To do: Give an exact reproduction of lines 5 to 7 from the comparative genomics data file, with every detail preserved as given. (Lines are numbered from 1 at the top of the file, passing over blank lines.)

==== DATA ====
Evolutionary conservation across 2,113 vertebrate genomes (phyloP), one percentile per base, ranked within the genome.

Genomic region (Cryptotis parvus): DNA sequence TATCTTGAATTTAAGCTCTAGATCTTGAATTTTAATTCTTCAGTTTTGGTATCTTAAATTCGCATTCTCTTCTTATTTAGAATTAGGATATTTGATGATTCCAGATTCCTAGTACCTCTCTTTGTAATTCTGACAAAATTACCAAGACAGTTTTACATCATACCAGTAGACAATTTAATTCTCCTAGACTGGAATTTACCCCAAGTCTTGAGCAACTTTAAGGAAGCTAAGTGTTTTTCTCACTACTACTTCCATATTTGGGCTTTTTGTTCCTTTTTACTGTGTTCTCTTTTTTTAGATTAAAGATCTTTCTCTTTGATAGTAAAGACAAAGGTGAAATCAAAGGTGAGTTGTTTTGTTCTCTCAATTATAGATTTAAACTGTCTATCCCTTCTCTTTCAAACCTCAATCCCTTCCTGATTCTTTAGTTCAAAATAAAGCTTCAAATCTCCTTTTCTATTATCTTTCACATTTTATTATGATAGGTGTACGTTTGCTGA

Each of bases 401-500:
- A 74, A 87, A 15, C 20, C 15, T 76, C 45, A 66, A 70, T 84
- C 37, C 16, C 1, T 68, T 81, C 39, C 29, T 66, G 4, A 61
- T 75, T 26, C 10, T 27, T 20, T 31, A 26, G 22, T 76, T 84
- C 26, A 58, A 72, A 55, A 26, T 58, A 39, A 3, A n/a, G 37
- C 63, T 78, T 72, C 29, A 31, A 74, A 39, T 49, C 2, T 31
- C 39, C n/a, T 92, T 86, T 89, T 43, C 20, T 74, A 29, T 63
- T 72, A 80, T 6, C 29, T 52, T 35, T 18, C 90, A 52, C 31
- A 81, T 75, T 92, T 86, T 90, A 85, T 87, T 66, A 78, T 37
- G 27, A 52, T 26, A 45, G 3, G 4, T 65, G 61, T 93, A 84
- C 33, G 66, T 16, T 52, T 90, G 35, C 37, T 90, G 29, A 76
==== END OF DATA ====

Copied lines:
- C 37, C 16, C 1, T 68, T 81, C 39, C 29, T 66, G 4, A 61
- T 75, T 26, C 10, T 27, T 20, T 31, A 26, G 22, T 76, T 84
- C 26, A 58, A 72, A 55, A 26, T 58, A 39, A 3, A n/a, G 37